12. The structural design of air and gas ducts for power stations and industrial boiler applications

    SciTech Connect (OSTI)

    Schneider, R.L.

    1996-10-01

    The purpose of this paper is to discuss the new American Society of Civil Engineers (ASCE) book entitled, The Structural Design of Air and Gas Ducts for Power Stations and Industrial Boiler Applications. This 312 page book was published by the ASCE in August of 1995. This ASCE publication was created to assist structural engineers in performing the structural analysis and design of air and flue-gas ducts. The structural behavior of steel ductwork can be difficult to understand for structural engineers inexperienced in ductwork analysis and design. Because of this needed expertise, the ASCE committee that created this document highly recommends that the structural analysis and design of ducts be performed by qualified structural engineers, not be technicians, designers or drafters. There is a history within the power industry of failures and major degradation of flue-gas ductwork. There are many reasons for these failures or degradation, but in many cases, the problems may have been voided by a better initial design. This book attempts to help the structural engineer with this task. This book is not intended to be used to size or configure ductwork for flow and pressure drop considerations. But it does recommend that the ductwork system arrangement consider the structural supports and the structural behavior of the duct system.

  13. Technology, safety and costs of decommissioning a Reference Boiling Water Reactor Power Station. Main report. Volume 1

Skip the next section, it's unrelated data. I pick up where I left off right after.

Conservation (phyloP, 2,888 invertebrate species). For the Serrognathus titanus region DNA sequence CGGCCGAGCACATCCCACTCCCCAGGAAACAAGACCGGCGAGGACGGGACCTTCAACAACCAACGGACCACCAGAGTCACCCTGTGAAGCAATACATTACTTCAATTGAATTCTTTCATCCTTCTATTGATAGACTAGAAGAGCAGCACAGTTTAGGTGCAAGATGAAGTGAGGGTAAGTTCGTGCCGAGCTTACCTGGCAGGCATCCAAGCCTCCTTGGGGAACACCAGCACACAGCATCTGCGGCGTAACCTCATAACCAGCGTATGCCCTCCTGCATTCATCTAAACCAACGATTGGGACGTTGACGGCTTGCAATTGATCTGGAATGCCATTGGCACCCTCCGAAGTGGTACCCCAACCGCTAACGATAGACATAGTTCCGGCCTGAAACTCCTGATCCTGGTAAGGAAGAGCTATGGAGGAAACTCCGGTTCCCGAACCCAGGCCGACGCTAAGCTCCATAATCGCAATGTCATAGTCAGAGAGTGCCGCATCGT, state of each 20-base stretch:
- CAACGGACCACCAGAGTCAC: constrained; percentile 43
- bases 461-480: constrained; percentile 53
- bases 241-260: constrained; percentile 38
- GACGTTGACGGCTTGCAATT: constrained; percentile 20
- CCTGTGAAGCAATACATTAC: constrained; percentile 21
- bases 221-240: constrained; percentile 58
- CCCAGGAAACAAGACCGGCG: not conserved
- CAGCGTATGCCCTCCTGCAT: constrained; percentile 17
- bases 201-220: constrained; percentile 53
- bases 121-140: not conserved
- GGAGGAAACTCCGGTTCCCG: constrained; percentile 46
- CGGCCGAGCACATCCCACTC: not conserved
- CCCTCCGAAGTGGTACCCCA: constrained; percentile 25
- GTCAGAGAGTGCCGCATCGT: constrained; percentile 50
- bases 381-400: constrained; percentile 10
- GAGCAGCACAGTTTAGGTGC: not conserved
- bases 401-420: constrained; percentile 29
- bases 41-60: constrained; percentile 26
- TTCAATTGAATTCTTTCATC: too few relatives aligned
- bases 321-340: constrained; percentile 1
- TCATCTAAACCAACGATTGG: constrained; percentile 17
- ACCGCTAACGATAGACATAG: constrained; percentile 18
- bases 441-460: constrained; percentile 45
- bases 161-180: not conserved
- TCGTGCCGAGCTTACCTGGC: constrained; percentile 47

SciTech Connect (OSTI)

    Oak, H.D.; Holter, G.M.; Kennedy, W.E. Jr.; Konzek, G.J.

    1980-06-01

    Technology, safety and cost information is given for the conceptual decommissioning of a large (1100MWe) boiling water reactor (BWR) power station. Three approaches to decommissioning, immediate dismantlement, safe storage with deferred dismantlement and entombment, were studied to obtain comparisons between costs, occupational radiation doses, potential dose to the public and other safety impacts. It also shows the sensitivity of decommissioning safety and costs to the power rating of a BWR in the range of 200 to 1100 MWe.

  14. Microsoft PowerPoint - Station Service for SWPA_June _17_2015...

    Broader source: All U.S. Department of Energy (DOE) Office Webpages (Extended Search)

    distribution system within the power plant Provides power to run the plant ... Diesel Generator External - Transmission system Power distribution ...

  15. The network architecture and site test of DCIS in Lungmen nuclear power station

    SciTech Connect (OSTI)

    Lee, C. K.

    2006-07-01

    The Lungmen Nuclear Power Station (LMNPS) is located in North-Eastern Seashore of Taiwan. LMNPP has two units. Each unit generates 1350 Megawatts. It is the first ABWR Plant in Taiwan and is under-construction now. Due to contractual arrangement, there are seven large I and C suppliers/designers, which are GE NUMAC, DRS, Invensys, GEIS, Hitachi, MHI, and Stone and Webster company. The Distributed Control and Information System (DCIS) in Lungmen are fully integrated with the state-of-the-art computer and network technology. General Electric is the leading designer for integration of DCIS. This paper presents Network Architecture and the Site Test of DCIS. The network architectures are follows. GE NUMAC System adopts the point to point architecture, DRS System adopts Ring type architecture with SCRAMNET protocol, Inevnsys system adopts IGiga Byte Backbone mesh network with Rapid Spanning Tree Protocol, GEIS adopts Ethernet network with EGD protocol, Hitachi adopts ring type network with proprietary protocol. MHI adopt Ethernet network with UDP. The data-links are used for connection between different suppliers. The DCIS architecture supports the plant automation, the alarm prioritization and alarm suppression, and uniform MMI screen for entire plant. The Test Program regarding the integration of different network architectures and Initial DCIS architecture Setup for 161KV Energization will be discussed. Test tool for improving site test schedule, and lessons learned from FAT will be discussed too. And conclusions are at the end of this paper. (authors)